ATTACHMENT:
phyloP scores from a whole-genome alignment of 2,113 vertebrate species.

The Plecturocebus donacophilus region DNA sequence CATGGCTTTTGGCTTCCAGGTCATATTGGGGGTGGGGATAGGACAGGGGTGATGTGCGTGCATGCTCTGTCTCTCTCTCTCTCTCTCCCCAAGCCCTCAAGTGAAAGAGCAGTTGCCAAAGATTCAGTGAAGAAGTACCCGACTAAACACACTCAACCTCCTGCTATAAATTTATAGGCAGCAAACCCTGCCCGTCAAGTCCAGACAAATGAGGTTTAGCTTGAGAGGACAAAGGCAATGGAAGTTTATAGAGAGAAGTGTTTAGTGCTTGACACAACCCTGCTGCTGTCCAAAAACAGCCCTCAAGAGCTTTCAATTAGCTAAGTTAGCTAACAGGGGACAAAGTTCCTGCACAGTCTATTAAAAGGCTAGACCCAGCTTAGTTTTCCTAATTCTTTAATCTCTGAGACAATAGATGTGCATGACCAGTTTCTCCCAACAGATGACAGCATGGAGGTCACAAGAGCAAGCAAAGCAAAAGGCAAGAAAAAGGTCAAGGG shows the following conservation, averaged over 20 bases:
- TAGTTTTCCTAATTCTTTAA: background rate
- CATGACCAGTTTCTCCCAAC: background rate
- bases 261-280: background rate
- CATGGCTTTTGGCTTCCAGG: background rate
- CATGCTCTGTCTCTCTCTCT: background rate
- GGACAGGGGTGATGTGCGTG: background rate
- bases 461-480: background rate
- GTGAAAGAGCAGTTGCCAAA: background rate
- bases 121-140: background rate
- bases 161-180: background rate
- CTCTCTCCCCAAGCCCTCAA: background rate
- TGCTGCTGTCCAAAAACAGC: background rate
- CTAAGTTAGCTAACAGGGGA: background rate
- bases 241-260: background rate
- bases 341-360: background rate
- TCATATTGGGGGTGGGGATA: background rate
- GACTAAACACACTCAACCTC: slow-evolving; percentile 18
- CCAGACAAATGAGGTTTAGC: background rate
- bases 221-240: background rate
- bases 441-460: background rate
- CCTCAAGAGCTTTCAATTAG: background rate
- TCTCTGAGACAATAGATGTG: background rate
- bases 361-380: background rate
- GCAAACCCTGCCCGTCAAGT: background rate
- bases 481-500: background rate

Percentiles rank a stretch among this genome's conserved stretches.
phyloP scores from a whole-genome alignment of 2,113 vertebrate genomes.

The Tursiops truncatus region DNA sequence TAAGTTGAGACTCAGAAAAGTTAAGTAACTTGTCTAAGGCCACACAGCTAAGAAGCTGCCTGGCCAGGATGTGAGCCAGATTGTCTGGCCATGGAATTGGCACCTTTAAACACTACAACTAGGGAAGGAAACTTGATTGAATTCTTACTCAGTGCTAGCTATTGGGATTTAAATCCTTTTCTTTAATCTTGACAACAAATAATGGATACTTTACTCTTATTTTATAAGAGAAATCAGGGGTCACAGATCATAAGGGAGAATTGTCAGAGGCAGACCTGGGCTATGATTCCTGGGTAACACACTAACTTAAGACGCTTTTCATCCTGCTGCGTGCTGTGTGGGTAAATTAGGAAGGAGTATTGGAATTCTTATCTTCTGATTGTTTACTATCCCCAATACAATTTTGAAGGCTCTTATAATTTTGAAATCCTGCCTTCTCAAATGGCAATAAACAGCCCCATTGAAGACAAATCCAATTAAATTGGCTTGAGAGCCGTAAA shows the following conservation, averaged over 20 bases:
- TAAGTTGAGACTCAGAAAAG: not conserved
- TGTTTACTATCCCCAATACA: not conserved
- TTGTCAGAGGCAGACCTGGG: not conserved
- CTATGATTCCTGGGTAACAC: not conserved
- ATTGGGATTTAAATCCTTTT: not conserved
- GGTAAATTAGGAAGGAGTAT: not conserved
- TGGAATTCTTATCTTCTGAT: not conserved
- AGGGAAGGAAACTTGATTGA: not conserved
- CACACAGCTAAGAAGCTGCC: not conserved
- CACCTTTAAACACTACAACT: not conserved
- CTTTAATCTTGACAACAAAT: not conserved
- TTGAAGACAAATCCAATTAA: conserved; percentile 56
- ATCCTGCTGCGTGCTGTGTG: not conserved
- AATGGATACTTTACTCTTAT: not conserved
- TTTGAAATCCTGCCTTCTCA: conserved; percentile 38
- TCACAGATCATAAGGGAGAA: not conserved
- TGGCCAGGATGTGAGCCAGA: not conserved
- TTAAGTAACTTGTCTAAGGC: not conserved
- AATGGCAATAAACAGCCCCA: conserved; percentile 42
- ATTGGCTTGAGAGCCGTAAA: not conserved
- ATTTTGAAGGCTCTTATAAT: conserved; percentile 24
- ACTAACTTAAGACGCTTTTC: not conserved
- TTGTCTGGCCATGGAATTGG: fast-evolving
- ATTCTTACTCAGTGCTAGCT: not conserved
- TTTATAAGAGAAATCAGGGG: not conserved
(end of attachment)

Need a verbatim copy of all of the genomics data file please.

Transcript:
phyloP scores from a whole-genome alignment of 2,113 vertebrate species.

The Plecturocebus donacophilus region DNA sequence CATGGCTTTTGGCTTCCAGGTCATATTGGGGGTGGGGATAGGACAGGGGTGATGTGCGTGCATGCTCTGTCTCTCTCTCTCTCTCTCCCCAAGCCCTCAAGTGAAAGAGCAGTTGCCAAAGATTCAGTGAAGAAGTACCCGACTAAACACACTCAACCTCCTGCTATAAATTTATAGGCAGCAAACCCTGCCCGTCAAGTCCAGACAAATGAGGTTTAGCTTGAGAGGACAAAGGCAATGGAAGTTTATAGAGAGAAGTGTTTAGTGCTTGACACAACCCTGCTGCTGTCCAAAAACAGCCCTCAAGAGCTTTCAATTAGCTAAGTTAGCTAACAGGGGACAAAGTTCCTGCACAGTCTATTAAAAGGCTAGACCCAGCTTAGTTTTCCTAATTCTTTAATCTCTGAGACAATAGATGTGCATGACCAGTTTCTCCCAACAGATGACAGCATGGAGGTCACAAGAGCAAGCAAAGCAAAAGGCAAGAAAAAGGTCAAGGG shows the following conservation, averaged over 20 bases:
- TAGTTTTCCTAATTCTTTAA: background rate
- CATGACCAGTTTCTCCCAAC: background rate
- bases 261-280: background rate
- CATGGCTTTTGGCTTCCAGG: background rate
- CATGCTCTGTCTCTCTCTCT: background rate
- GGACAGGGGTGATGTGCGTG: background rate
- bases 461-480: background rate
- GTGAAAGAGCAGTTGCCAAA: background rate
- bases 121-140: background rate
- bases 161-180: background rate
- CTCTCTCCCCAAGCCCTCAA: background rate
- TGCTGCTGTCCAAAAACAGC: background rate
- CTAAGTTAGCTAACAGGGGA: background rate
- bases 241-260: background rate
- bases 341-360: background rate
- TCATATTGGGGGTGGGGATA: background rate
- GACTAAACACACTCAACCTC: slow-evolving; percentile 18
- CCAGACAAATGAGGTTTAGC: background rate
- bases 221-240: background rate
- bases 441-460: background rate
- CCTCAAGAGCTTTCAATTAG: background rate
- TCTCTGAGACAATAGATGTG: background rate
- bases 361-380: background rate
- GCAAACCCTGCCCGTCAAGT: background rate
- bases 481-500: background rate

Percentiles rank a stretch among this genome's conserved stretches.
phyloP scores from a whole-genome alignment of 2,113 vertebrate genomes.

The Tursiops truncatus region DNA sequence TAAGTTGAGACTCAGAAAAGTTAAGTAACTTGTCTAAGGCCACACAGCTAAGAAGCTGCCTGGCCAGGATGTGAGCCAGATTGTCTGGCCATGGAATTGGCACCTTTAAACACTACAACTAGGGAAGGAAACTTGATTGAATTCTTACTCAGTGCTAGCTATTGGGATTTAAATCCTTTTCTTTAATCTTGACAACAAATAATGGATACTTTACTCTTATTTTATAAGAGAAATCAGGGGTCACAGATCATAAGGGAGAATTGTCAGAGGCAGACCTGGGCTATGATTCCTGGGTAACACACTAACTTAAGACGCTTTTCATCCTGCTGCGTGCTGTGTGGGTAAATTAGGAAGGAGTATTGGAATTCTTATCTTCTGATTGTTTACTATCCCCAATACAATTTTGAAGGCTCTTATAATTTTGAAATCCTGCCTTCTCAAATGGCAATAAACAGCCCCATTGAAGACAAATCCAATTAAATTGGCTTGAGAGCCGTAAA shows the following conservation, averaged over 20 bases:
- TAAGTTGAGACTCAGAAAAG: not conserved
- TGTTTACTATCCCCAATACA: not conserved
- TTGTCAGAGGCAGACCTGGG: not conserved
- CTATGATTCCTGGGTAACAC: not conserved
- ATTGGGATTTAAATCCTTTT: not conserved
- GGTAAATTAGGAAGGAGTAT: not conserved
- TGGAATTCTTATCTTCTGAT: not conserved
- AGGGAAGGAAACTTGATTGA: not conserved
- CACACAGCTAAGAAGCTGCC: not conserved
- CACCTTTAAACACTACAACT: not conserved
- CTTTAATCTTGACAACAAAT: not conserved
- TTGAAGACAAATCCAATTAA: conserved; percentile 56
- ATCCTGCTGCGTGCTGTGTG: not conserved
- AATGGATACTTTACTCTTAT: not conserved
- TTTGAAATCCTGCCTTCTCA: conserved; percentile 38
- TCACAGATCATAAGGGAGAA: not conserved
- TGGCCAGGATGTGAGCCAGA: not conserved
- TTAAGTAACTTGTCTAAGGC: not conserved
- AATGGCAATAAACAGCCCCA: conserved; percentile 42
- ATTGGCTTGAGAGCCGTAAA: not conserved
- ATTTTGAAGGCTCTTATAAT: conserved; percentile 24
- ACTAACTTAAGACGCTTTTC: not conserved
- TTGTCTGGCCATGGAATTGG: fast-evolving
- ATTCTTACTCAGTGCTAGCT: not conserved
- TTTATAAGAGAAATCAGGGG: not conserved